After the Night, a walk in the shadows
by Bénédicte Prot
- A nocturnal journey where one things leads to another for a dealer from the slums of Lisbon who is trying to pay off a debt
Much like the team which presented the film to the public in the Directors' Fortnight in Cannes, After the Night [+see also:
interview: Basil da Cunha
film profile], the first feature film by the Swiss director of Portuguese origin Basil da Cunha (28 years old), which he filmed with amateur actors and a large dose of System D, is a young movie, rather roughneck, which has the rhythm and slang of the Creole slums of Lisbon. This is where the action takes place, together with its problems and all its sounds, sometimes friendly (the hero’s journey is punctuated by laughter, music and animated dialogues), sometimes hostile, but always present because the community represented lives in such close quarters.
The main character, Sombra (Pedro Ferreira), aptly named (since he came out of jail, he cannot stand daylight), seems however to be searching more for isolation. It is true that the gang of street criminals which he recently rejoined once again ostracised him from the start, because he has lost “something” and is given a day by the gang leader to repay him. Sombra then begins a nocturnal adventure (which ends up lasting more than 24 hours, though his aversion for daylight makes it seem as if he is going through a long tunnel) to put together the money he owes, either by claiming money from his debtors, or by taking funds from the secret stash of an aunt both exasperated and placid, who immediately makes an appointment for him with the sorcerer. He also stops by his den to feed the iguana that he calls his dragon, because Sombra is indeed the kind of guy who wants to fulfil his responsibilities.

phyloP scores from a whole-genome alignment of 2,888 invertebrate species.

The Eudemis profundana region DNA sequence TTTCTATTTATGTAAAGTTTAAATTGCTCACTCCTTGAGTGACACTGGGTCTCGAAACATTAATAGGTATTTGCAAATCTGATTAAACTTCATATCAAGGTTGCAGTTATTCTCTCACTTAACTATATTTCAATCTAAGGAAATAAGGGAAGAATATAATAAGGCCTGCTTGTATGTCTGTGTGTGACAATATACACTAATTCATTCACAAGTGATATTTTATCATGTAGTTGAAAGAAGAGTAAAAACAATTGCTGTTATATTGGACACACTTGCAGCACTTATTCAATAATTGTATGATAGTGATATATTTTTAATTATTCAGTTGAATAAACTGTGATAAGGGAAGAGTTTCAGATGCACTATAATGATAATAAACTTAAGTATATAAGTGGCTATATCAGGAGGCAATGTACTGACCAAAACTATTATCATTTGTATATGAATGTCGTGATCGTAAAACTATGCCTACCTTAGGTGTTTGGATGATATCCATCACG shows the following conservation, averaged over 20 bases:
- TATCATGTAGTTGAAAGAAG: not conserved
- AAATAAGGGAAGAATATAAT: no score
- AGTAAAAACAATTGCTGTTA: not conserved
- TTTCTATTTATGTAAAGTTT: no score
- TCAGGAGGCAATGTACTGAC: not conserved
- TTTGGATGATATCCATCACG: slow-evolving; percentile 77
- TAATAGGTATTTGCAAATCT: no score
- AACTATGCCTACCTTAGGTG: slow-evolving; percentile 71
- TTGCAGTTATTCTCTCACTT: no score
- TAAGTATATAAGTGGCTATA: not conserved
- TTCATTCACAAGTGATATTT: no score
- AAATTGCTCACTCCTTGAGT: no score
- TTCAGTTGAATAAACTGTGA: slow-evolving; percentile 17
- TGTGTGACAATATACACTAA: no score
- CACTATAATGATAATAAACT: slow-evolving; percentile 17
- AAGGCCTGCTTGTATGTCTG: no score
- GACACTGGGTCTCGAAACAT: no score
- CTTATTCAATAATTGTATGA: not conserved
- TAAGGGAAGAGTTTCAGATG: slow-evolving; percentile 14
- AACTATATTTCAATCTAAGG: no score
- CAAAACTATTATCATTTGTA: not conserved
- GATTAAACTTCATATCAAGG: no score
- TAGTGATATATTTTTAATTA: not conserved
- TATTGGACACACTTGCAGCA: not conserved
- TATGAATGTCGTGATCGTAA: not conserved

The both familiar and dangerous universe of the maze in which Sombra lives is in fact not without rules, quite the opposite. Ultimately, the inevitability of his destiny as a Chinese bookmaker/Lisboan dealer is based on verbal commitments, a willingness on both sides to restore the balance and an agreement – the "boss" of the gang who is waiting for his payment is not actually looking for gratuitous punishment, he also prefers accounts to be settled, and retributions fair. Just as Sombra does not forget to honour the promise he made his aunt to go see the sorcerer, he trusts the little girl to whom he entrusts the dragon and the friend who will take care of his most important belonging. What was announced at the beginning is therefore accomplished, as soon as we learn that Sombra cannot bear the light of day.
(Translated from French)